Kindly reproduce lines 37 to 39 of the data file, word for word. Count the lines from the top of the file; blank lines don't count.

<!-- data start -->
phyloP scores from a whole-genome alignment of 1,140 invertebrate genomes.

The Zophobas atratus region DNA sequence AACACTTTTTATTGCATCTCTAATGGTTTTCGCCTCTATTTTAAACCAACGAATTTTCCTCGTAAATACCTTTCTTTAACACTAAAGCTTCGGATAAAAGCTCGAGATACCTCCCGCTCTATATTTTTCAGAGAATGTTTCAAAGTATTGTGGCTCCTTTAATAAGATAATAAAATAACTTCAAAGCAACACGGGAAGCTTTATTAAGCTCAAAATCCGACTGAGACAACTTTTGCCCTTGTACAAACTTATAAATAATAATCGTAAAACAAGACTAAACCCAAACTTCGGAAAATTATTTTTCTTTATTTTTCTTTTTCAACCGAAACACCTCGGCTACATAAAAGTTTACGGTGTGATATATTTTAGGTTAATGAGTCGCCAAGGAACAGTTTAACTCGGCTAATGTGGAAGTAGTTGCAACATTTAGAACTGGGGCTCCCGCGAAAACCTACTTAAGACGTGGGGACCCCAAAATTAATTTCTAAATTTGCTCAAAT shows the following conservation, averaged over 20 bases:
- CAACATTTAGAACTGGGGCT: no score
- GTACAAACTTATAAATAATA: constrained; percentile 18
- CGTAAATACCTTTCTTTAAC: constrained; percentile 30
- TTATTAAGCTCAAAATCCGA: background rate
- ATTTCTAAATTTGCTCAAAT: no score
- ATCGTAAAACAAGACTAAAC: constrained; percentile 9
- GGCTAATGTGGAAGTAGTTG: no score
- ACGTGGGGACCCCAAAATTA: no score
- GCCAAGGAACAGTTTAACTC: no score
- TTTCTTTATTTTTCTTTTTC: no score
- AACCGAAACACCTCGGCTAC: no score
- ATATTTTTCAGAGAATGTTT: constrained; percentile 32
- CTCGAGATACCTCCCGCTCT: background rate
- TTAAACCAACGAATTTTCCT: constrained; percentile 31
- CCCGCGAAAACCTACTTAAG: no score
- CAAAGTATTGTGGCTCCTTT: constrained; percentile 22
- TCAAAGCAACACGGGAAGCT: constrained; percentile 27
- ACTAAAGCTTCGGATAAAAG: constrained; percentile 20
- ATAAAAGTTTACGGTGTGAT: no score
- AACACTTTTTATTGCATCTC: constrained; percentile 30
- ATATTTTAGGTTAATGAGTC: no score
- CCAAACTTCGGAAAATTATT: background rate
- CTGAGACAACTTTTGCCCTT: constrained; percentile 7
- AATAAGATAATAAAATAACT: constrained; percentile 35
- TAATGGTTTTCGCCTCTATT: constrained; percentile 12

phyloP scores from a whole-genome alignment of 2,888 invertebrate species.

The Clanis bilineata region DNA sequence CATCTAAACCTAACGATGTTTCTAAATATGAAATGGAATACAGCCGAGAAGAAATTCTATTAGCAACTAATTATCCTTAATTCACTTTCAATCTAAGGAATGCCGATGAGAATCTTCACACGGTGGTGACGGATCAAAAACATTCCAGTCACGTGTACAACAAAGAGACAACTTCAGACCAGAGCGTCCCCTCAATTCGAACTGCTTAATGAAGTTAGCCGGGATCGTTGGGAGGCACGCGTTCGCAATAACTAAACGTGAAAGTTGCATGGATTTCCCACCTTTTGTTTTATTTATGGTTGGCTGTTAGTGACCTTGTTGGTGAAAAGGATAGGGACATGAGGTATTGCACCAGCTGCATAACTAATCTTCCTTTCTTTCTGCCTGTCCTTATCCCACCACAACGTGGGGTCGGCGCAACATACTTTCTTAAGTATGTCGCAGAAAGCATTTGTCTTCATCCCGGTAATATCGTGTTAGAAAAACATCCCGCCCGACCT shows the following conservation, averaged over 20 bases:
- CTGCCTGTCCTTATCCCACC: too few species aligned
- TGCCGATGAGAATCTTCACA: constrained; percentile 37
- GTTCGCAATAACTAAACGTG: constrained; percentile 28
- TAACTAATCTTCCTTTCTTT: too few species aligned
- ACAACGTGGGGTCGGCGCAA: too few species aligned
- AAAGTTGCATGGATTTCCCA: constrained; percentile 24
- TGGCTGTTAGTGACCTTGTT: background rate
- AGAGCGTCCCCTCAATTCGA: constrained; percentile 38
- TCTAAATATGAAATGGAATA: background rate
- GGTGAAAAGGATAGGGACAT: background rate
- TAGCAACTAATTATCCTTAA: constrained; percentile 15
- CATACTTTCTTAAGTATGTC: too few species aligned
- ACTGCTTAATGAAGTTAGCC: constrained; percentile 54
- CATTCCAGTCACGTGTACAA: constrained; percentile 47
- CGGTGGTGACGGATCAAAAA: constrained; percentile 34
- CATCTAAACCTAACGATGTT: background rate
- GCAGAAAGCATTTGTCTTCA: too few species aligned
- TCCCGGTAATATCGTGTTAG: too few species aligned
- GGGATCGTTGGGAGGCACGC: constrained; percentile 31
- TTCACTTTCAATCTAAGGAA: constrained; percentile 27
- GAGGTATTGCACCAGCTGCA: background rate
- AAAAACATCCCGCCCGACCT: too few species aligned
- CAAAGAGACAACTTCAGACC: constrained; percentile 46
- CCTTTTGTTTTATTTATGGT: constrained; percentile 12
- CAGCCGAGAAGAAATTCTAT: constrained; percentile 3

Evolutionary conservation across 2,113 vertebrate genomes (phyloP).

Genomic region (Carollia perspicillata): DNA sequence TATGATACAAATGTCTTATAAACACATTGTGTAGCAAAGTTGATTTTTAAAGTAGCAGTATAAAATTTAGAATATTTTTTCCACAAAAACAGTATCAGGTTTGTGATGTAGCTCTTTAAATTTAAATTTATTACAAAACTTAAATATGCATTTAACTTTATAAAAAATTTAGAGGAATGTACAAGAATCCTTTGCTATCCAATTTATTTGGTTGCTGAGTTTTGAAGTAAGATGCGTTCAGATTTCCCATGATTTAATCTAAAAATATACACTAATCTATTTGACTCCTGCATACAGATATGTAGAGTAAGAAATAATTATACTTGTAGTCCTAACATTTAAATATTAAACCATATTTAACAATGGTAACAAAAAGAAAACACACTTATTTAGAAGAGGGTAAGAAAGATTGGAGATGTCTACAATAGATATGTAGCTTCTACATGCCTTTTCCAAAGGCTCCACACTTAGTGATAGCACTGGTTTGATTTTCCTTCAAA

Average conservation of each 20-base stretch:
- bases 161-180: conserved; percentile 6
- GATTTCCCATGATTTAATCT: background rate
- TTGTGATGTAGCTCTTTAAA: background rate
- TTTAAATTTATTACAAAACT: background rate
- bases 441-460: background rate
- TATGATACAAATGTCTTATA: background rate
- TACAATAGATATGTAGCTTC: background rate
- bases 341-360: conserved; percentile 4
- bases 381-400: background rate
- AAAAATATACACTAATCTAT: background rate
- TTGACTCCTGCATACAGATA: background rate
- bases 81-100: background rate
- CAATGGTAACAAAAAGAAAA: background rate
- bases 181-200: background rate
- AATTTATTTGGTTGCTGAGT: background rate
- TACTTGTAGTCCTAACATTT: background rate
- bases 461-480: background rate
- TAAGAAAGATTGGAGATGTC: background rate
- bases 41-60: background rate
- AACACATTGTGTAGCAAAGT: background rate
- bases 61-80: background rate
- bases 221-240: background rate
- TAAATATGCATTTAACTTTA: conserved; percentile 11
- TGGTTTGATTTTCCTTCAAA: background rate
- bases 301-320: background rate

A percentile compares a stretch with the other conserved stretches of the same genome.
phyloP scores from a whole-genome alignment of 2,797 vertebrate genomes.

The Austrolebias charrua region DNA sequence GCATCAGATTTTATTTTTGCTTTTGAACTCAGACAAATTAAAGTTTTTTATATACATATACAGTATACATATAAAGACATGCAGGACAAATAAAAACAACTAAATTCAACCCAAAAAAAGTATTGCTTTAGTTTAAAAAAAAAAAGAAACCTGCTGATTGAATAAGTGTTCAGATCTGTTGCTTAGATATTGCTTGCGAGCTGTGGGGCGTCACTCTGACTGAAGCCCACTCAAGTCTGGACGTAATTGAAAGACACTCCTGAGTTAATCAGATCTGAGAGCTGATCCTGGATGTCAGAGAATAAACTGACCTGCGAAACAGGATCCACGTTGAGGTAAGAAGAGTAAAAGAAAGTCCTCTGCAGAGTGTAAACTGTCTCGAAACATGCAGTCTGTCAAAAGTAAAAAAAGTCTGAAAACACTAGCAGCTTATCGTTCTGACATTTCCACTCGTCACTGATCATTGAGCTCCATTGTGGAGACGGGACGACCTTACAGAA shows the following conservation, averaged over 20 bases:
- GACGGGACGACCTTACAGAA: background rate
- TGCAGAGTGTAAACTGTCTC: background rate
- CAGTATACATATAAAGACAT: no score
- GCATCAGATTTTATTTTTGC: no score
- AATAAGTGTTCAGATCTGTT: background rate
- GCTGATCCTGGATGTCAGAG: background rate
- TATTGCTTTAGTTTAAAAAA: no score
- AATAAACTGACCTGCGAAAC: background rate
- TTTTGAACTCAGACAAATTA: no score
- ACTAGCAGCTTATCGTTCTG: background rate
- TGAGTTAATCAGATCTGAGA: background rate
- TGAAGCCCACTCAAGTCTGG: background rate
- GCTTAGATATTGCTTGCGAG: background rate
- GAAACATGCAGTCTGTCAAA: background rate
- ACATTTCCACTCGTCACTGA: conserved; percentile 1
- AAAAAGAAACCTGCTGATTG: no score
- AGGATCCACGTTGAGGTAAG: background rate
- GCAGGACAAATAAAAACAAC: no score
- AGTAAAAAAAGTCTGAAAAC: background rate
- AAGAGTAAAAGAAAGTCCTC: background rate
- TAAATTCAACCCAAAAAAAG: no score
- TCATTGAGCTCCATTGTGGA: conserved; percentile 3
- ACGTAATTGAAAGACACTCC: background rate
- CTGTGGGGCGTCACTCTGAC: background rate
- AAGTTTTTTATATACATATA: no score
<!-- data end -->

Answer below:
- AGAGCGTCCCCTCAATTCGA: constrained; percentile 38
- TCTAAATATGAAATGGAATA: background rate
- GGTGAAAAGGATAGGGACAT: background rate